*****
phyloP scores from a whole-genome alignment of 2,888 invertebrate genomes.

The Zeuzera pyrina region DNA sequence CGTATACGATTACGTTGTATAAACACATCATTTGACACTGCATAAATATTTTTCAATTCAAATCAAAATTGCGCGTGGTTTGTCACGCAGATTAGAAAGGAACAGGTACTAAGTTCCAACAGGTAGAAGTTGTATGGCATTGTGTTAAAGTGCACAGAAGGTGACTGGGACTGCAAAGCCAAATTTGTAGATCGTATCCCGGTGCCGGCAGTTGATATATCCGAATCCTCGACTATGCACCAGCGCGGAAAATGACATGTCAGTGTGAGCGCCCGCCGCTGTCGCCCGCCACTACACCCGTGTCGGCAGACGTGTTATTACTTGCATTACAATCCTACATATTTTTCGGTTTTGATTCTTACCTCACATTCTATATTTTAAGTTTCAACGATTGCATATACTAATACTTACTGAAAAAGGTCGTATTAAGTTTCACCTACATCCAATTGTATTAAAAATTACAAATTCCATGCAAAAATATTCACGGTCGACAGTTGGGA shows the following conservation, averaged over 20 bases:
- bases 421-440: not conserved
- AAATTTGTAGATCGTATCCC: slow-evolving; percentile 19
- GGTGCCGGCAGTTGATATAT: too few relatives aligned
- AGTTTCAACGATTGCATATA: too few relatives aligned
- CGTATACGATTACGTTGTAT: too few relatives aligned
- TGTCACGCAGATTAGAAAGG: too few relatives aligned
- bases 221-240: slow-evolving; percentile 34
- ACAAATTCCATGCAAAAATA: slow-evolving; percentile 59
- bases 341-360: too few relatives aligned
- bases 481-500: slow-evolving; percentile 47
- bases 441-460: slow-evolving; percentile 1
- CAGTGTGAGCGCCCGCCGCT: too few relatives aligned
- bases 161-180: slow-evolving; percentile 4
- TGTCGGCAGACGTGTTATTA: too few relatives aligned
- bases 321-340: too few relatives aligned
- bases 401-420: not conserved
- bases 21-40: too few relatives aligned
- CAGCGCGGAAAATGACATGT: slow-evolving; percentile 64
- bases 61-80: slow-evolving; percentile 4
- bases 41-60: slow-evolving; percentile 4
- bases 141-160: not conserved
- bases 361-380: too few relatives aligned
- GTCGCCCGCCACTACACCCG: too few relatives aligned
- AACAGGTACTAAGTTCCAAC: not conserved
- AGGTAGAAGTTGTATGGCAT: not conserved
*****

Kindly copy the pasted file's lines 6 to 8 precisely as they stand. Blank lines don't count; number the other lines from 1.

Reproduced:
- AGTTTCAACGATTGCATATA: too few relatives aligned
- CGTATACGATTACGTTGTAT: too few relatives aligned
- TGTCACGCAGATTAGAAAGG: too few relatives aligned